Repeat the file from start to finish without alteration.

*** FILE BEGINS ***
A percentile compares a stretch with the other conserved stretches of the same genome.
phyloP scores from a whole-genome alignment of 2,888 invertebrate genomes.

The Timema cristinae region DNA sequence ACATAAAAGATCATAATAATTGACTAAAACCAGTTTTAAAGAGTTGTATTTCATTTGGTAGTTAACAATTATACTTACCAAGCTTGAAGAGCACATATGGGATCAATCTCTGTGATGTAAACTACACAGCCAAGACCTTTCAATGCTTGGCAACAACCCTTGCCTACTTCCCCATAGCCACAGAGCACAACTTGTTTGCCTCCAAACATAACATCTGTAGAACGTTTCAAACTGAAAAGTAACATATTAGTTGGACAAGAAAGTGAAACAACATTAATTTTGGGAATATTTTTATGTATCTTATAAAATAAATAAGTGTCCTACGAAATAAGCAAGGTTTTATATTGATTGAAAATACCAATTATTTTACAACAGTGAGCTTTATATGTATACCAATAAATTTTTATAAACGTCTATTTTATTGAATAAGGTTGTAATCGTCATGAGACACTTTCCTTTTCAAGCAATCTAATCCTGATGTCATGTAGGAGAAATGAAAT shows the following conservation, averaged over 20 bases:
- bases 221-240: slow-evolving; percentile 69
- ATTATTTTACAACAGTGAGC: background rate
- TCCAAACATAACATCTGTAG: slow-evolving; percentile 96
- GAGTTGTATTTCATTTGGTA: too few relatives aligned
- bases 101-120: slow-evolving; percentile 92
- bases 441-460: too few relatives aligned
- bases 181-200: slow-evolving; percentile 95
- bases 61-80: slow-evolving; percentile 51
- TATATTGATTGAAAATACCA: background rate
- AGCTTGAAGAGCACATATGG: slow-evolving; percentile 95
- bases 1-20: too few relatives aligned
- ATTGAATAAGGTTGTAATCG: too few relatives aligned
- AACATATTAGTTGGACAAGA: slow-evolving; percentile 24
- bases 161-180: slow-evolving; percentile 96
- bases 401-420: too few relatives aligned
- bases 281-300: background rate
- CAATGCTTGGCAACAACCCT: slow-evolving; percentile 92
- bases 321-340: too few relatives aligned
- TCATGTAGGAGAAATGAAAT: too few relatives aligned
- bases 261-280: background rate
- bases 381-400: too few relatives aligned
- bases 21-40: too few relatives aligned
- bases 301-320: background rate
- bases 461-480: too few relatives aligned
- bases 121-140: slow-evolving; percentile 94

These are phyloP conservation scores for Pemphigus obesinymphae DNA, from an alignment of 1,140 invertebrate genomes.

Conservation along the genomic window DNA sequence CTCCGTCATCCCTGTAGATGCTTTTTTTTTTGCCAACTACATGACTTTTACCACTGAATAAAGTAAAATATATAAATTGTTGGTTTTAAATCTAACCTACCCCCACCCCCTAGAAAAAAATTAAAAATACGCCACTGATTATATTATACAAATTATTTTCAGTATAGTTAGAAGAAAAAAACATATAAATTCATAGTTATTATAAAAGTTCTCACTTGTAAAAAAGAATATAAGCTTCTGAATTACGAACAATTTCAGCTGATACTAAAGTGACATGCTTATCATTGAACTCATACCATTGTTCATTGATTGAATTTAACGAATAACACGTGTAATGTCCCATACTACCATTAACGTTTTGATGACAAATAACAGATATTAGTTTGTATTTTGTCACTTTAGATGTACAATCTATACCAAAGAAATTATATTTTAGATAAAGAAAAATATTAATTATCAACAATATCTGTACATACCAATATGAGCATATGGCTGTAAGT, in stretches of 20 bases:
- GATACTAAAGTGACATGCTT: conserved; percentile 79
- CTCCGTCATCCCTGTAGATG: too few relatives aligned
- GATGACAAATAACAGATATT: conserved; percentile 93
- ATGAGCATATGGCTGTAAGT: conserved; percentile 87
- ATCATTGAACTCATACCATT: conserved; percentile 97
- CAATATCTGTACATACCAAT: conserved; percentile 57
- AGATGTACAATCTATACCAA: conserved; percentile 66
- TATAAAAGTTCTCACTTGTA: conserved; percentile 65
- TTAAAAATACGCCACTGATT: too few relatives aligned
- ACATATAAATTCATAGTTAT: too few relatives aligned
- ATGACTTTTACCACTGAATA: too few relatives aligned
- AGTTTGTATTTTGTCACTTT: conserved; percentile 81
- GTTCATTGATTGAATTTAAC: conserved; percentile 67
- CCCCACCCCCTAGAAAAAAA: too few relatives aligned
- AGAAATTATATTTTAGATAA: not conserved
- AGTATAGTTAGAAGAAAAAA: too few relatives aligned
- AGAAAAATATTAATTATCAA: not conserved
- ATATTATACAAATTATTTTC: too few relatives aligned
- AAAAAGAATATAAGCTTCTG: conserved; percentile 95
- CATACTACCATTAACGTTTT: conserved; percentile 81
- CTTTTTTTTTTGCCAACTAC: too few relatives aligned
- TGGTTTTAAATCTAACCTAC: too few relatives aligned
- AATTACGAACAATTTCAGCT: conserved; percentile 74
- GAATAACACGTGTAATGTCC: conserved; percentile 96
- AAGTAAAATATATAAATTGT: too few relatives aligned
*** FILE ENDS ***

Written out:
A percentile compares a stretch with the other conserved stretches of the same genome.
phyloP scores from a whole-genome alignment of 2,888 invertebrate genomes.

The Timema cristinae region DNA sequence ACATAAAAGATCATAATAATTGACTAAAACCAGTTTTAAAGAGTTGTATTTCATTTGGTAGTTAACAATTATACTTACCAAGCTTGAAGAGCACATATGGGATCAATCTCTGTGATGTAAACTACACAGCCAAGACCTTTCAATGCTTGGCAACAACCCTTGCCTACTTCCCCATAGCCACAGAGCACAACTTGTTTGCCTCCAAACATAACATCTGTAGAACGTTTCAAACTGAAAAGTAACATATTAGTTGGACAAGAAAGTGAAACAACATTAATTTTGGGAATATTTTTATGTATCTTATAAAATAAATAAGTGTCCTACGAAATAAGCAAGGTTTTATATTGATTGAAAATACCAATTATTTTACAACAGTGAGCTTTATATGTATACCAATAAATTTTTATAAACGTCTATTTTATTGAATAAGGTTGTAATCGTCATGAGACACTTTCCTTTTCAAGCAATCTAATCCTGATGTCATGTAGGAGAAATGAAAT shows the following conservation, averaged over 20 bases:
- bases 221-240: slow-evolving; percentile 69
- ATTATTTTACAACAGTGAGC: background rate
- TCCAAACATAACATCTGTAG: slow-evolving; percentile 96
- GAGTTGTATTTCATTTGGTA: too few relatives aligned
- bases 101-120: slow-evolving; percentile 92
- bases 441-460: too few relatives aligned
- bases 181-200: slow-evolving; percentile 95
- bases 61-80: slow-evolving; percentile 51
- TATATTGATTGAAAATACCA: background rate
- AGCTTGAAGAGCACATATGG: slow-evolving; percentile 95
- bases 1-20: too few relatives aligned
- ATTGAATAAGGTTGTAATCG: too few relatives aligned
- AACATATTAGTTGGACAAGA: slow-evolving; percentile 24
- bases 161-180: slow-evolving; percentile 96
- bases 401-420: too few relatives aligned
- bases 281-300: background rate
- CAATGCTTGGCAACAACCCT: slow-evolving; percentile 92
- bases 321-340: too few relatives aligned
- TCATGTAGGAGAAATGAAAT: too few relatives aligned
- bases 261-280: background rate
- bases 381-400: too few relatives aligned
- bases 21-40: too few relatives aligned
- bases 301-320: background rate
- bases 461-480: too few relatives aligned
- bases 121-140: slow-evolving; percentile 94

These are phyloP conservation scores for Pemphigus obesinymphae DNA, from an alignment of 1,140 invertebrate genomes.

Conservation along the genomic window DNA sequence CTCCGTCATCCCTGTAGATGCTTTTTTTTTTGCCAACTACATGACTTTTACCACTGAATAAAGTAAAATATATAAATTGTTGGTTTTAAATCTAACCTACCCCCACCCCCTAGAAAAAAATTAAAAATACGCCACTGATTATATTATACAAATTATTTTCAGTATAGTTAGAAGAAAAAAACATATAAATTCATAGTTATTATAAAAGTTCTCACTTGTAAAAAAGAATATAAGCTTCTGAATTACGAACAATTTCAGCTGATACTAAAGTGACATGCTTATCATTGAACTCATACCATTGTTCATTGATTGAATTTAACGAATAACACGTGTAATGTCCCATACTACCATTAACGTTTTGATGACAAATAACAGATATTAGTTTGTATTTTGTCACTTTAGATGTACAATCTATACCAAAGAAATTATATTTTAGATAAAGAAAAATATTAATTATCAACAATATCTGTACATACCAATATGAGCATATGGCTGTAAGT, in stretches of 20 bases:
- GATACTAAAGTGACATGCTT: conserved; percentile 79
- CTCCGTCATCCCTGTAGATG: too few relatives aligned
- GATGACAAATAACAGATATT: conserved; percentile 93
- ATGAGCATATGGCTGTAAGT: conserved; percentile 87
- ATCATTGAACTCATACCATT: conserved; percentile 97
- CAATATCTGTACATACCAAT: conserved; percentile 57
- AGATGTACAATCTATACCAA: conserved; percentile 66
- TATAAAAGTTCTCACTTGTA: conserved; percentile 65
- TTAAAAATACGCCACTGATT: too few relatives aligned
- ACATATAAATTCATAGTTAT: too few relatives aligned
- ATGACTTTTACCACTGAATA: too few relatives aligned
- AGTTTGTATTTTGTCACTTT: conserved; percentile 81
- GTTCATTGATTGAATTTAAC: conserved; percentile 67
- CCCCACCCCCTAGAAAAAAA: too few relatives aligned
- AGAAATTATATTTTAGATAA: not conserved
- AGTATAGTTAGAAGAAAAAA: too few relatives aligned
- AGAAAAATATTAATTATCAA: not conserved
- ATATTATACAAATTATTTTC: too few relatives aligned
- AAAAAGAATATAAGCTTCTG: conserved; percentile 95
- CATACTACCATTAACGTTTT: conserved; percentile 81
- CTTTTTTTTTTGCCAACTAC: too few relatives aligned
- TGGTTTTAAATCTAACCTAC: too few relatives aligned
- AATTACGAACAATTTCAGCT: conserved; percentile 74
- GAATAACACGTGTAATGTCC: conserved; percentile 96
- AAGTAAAATATATAAATTGT: too few relatives aligned